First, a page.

Thursday, January 29, 2009

Game Show

You're at a game show, in the studio audience, and it's going very well. You've been surprised to find comfort in the pink and blue neon "Applause" and "Laughter" signs they light up during the show. They tell you to clap. You clap. They say laugh, you chuckle. Here is a light, that means you react. Thank you. Now you know you are entertained.

Your boyfriend bought you the tickets, he sits next to you and claps loudly, and you wonder if he shaves his knuckles. There is a dark, unlit sign in the corner that reads "muted noise of consternation," but they never light that one up. You wish they would, just to see. You don't know what that would sound like off-hand, but you are confident that if they lit that sign, you would know just what noise to make.

The game show is some sort of card game slash quiz show, but inexplicably it has a Mayan theme. Maybe it's Aztec. Maybe this America, and we're to stupid to really be sure if it's a Mayan or Aztec theme. You probably should think about the grand irony of these epic cultures being commemorated in tawdry flat set-piece painted in day glow colors, but instead you straighten the wrinkle in your burberry skirt and you decide that you would be more entertained if the show had a giant velcro wall.

Like in Japanese shows, they have towering walls of solid velcro that some hapless contestant has to fling themselves onto, to be stuck, like flypaper, and they let them wriggle a little on camera before peeling them off. You don't see why that would really be inappropriate. And in fact, you become so wrapped in this thought that you miss the final bonus round only to realize suddenly that it's all over. Everyone is clapping, the pink light is on. You feel so guilty, these people are working so hard to inform your reactions, and you ignore them for your daydreams.

You try and applaud extra hard to make up for lost time, but suddenly the host stops you. Stops everyone. The pink light is off. He tells you that they have something very special today, and he asks, "Is there a Derrick in the audience?" Of course there's a Derrick, there's a million Derricks, so you don't assume anything, you wait patiently to be entertained, in fact you're pretty sure some other guy in the back stood up eagerly, but the host walks calmly toward your boyfriend's seat. Oh, shit. That Derrick.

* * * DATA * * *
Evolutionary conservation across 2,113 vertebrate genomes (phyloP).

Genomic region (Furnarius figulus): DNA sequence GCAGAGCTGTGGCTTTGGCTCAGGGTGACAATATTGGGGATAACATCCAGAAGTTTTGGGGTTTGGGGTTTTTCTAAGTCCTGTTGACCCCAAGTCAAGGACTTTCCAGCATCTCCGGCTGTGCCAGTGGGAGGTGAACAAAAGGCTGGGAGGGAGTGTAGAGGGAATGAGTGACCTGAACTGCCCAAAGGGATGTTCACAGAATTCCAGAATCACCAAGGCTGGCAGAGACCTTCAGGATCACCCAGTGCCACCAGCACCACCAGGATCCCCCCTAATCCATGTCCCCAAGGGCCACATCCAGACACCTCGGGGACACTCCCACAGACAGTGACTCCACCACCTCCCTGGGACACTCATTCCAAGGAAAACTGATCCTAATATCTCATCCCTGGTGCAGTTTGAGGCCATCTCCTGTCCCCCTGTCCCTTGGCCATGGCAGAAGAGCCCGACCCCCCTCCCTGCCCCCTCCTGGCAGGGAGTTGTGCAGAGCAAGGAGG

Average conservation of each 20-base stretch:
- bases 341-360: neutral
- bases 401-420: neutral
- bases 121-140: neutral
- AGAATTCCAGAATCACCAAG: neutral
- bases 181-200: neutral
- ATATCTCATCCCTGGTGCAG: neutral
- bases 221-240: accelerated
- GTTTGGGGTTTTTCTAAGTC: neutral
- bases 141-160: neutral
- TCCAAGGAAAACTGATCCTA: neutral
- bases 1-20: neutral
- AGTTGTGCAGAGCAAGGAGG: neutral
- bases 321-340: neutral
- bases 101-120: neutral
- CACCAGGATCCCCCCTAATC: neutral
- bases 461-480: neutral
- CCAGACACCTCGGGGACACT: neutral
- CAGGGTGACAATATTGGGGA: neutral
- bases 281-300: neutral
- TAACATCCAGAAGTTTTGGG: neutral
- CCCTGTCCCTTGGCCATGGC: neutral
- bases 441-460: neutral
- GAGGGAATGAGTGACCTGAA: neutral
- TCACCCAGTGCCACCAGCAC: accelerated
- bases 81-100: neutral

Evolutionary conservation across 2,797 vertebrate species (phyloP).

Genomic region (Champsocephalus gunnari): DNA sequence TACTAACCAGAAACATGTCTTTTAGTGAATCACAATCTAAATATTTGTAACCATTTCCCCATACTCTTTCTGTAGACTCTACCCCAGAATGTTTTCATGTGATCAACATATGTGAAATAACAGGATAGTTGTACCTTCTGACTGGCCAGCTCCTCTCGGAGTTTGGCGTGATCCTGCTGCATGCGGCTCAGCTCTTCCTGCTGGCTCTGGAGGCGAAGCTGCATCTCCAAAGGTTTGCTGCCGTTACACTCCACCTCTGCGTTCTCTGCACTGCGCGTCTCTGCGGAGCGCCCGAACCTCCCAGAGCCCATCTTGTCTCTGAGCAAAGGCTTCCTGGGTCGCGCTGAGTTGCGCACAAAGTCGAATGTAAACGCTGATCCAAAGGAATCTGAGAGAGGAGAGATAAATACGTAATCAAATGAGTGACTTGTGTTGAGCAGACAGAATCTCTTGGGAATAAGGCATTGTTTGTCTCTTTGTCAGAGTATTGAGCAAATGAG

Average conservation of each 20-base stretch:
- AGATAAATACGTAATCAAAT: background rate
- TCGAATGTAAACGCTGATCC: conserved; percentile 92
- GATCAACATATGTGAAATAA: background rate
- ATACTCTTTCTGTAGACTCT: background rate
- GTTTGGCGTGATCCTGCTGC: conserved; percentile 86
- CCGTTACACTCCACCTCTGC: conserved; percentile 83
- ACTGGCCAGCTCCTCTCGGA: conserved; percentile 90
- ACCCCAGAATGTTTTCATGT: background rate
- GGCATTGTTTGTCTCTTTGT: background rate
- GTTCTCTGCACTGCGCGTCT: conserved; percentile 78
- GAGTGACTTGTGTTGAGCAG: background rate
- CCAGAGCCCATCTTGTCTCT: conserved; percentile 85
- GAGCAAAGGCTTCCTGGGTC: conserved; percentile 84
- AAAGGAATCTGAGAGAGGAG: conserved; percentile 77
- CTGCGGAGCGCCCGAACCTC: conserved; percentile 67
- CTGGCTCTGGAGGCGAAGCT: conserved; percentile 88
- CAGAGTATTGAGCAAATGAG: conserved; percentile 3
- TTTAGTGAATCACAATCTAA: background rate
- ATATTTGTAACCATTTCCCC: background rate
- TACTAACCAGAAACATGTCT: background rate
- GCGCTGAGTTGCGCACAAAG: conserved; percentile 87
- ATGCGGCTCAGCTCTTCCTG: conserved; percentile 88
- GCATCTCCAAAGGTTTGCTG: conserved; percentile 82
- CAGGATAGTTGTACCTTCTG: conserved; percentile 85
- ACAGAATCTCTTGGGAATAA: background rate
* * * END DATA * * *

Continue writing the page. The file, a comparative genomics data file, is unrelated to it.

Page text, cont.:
This is awkward. It's hard to focus on the applause signs or what you're supposed to do next, now that the big giraffe camera booms swing around to stare at you. "Derrick, is there something you wanted to tell us?" The host grins a tanned, wrinkly grin as Derrick takes the mic in his sweaty palms. Derrick stammers a little, but quickly mentions you. You smile, a snap reaction, there's no 'Smile" light, but it's what you do, you're pretty sure. He mentions you, quietly, almost muttering, he clearly doesn't have a speech prepared here, but he goes on, how beautiful and wonderful you are, and how the four months you've been together have been the best of his life. And by now, you've instinctively begun leaning away from the microphone as if it's radiating some sort of uncomfortable heat.

As you feel the crab-trap close in around you, your attention starts to fracture a little. Part of you is furious he would do this, you haven't even discussed kids, or whether or not he's seriously committed to multi-level-marketing, but part of you really is just hoping somewhere in the back will appear a purple, neon "NO" or "YES" sign. He pulls the ring out, he doesn't even have a box, he just holds it there gingerly in his fingers, and as he gets down on one knee he manages to quietly drop the big question. His assertiveness, in all fairness, is probably being dampened by your expression, which by now resemble that of cat who has just made a wrong turn into a bathhouse.

"Tabatha... will you uh, marry? me?"

Derrick holds out the embarrassed ring out to you in his fingers, and as you clearly have no intention of taking it, he reaches to maybe just place it on your unmoving fingers. Nudges it timidly against your hand. Because if he could just manage to somehow get the band of metal around you, it'd obviously be the same thing as if you said yes. Or even better, it wouldn't matter what you said, sorry, you'd be getting married anyway. There is a RING on your RING finger. That is what that means.

A half second drips by as the two of you both sweat out a year of your life under the gawking eyes of the cameramen, the audience, the people in the booth with their finger on the "APPLAUSE" button, that damned host with his fucking three-piece suit. Great date, Derrick, thanks. The host isn't grinning anymore, he looks as embarrassed as anyone, but he's not doing a damn thing about it, either. Something snaps inside you, and you lean down into the side of Derrick's face. As if just because everyone else can't hear it, they won't know what you're saying. Maybe if you had your wits about you, you could really make this good television. Throw everything back in his face, scream, yell, burst into tears and push him away, bury your head in your hands. Something. But you just want to leave.

"Derrick, can we discuss this later? Please?"

The cameramen on their booms swing around to follow as you walk briskly out of the studio. As you step down off of the audience bleachers, a collective groan of ambiguous sympathy rises from the audience. You don't look back, you just push for the door, but you're pretty pissed that you missed your one chance with the "muted noise of consternation" light.

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